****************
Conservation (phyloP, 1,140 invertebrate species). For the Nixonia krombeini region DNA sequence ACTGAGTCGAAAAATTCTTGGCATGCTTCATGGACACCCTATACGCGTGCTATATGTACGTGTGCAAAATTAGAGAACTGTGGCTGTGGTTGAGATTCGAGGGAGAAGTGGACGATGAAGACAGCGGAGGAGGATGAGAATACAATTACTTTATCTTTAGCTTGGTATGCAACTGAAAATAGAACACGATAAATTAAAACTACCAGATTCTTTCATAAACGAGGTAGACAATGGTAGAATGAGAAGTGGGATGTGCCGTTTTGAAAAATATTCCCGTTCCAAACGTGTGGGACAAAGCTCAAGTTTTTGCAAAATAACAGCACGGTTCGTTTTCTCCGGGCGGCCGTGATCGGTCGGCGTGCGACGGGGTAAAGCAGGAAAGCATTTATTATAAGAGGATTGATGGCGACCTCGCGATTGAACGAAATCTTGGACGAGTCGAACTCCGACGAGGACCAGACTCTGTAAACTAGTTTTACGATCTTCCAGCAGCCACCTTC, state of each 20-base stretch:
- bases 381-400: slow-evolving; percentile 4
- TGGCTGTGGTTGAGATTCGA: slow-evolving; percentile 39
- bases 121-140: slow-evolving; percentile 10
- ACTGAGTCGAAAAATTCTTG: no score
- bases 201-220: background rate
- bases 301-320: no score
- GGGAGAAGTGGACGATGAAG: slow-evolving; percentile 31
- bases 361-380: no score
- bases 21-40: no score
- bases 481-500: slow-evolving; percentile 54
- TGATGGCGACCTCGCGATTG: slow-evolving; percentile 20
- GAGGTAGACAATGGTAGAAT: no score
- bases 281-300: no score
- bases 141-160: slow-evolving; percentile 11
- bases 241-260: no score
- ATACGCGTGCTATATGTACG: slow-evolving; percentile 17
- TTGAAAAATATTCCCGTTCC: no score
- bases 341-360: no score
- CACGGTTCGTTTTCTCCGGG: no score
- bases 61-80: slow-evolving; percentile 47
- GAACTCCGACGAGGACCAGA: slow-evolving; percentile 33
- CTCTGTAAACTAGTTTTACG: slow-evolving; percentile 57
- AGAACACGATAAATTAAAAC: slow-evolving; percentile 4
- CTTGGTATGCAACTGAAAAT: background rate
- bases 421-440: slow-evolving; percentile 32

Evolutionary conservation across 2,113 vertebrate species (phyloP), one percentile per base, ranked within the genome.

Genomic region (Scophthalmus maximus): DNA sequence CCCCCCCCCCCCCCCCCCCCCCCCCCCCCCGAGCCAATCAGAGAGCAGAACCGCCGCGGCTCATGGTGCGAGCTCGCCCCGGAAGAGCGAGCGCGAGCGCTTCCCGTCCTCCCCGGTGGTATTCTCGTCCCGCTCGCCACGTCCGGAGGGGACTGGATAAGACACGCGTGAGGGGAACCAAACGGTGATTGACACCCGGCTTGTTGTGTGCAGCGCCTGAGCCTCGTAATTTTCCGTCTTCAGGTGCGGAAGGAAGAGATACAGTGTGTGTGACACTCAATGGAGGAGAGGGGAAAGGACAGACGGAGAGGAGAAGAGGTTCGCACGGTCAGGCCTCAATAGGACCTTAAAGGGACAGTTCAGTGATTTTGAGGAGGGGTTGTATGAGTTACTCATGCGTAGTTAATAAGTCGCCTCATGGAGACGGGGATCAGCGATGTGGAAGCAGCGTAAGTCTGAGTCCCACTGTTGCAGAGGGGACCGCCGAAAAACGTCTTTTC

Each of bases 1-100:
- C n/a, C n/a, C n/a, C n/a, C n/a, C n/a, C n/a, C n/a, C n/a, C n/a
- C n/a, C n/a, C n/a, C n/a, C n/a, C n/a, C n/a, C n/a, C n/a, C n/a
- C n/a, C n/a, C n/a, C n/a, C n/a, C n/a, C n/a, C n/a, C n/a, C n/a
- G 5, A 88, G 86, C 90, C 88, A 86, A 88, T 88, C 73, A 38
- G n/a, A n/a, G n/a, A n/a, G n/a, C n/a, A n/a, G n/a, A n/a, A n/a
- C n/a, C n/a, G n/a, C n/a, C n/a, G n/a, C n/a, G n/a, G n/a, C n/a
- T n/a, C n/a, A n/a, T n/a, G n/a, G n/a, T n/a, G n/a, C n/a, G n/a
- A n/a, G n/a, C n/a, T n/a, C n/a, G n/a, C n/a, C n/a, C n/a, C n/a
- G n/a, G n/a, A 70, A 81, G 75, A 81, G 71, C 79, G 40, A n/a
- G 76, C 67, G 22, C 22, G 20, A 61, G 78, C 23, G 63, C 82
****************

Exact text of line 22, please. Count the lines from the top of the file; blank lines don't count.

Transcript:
- GAACTCCGACGAGGACCAGA: slow-evolving; percentile 33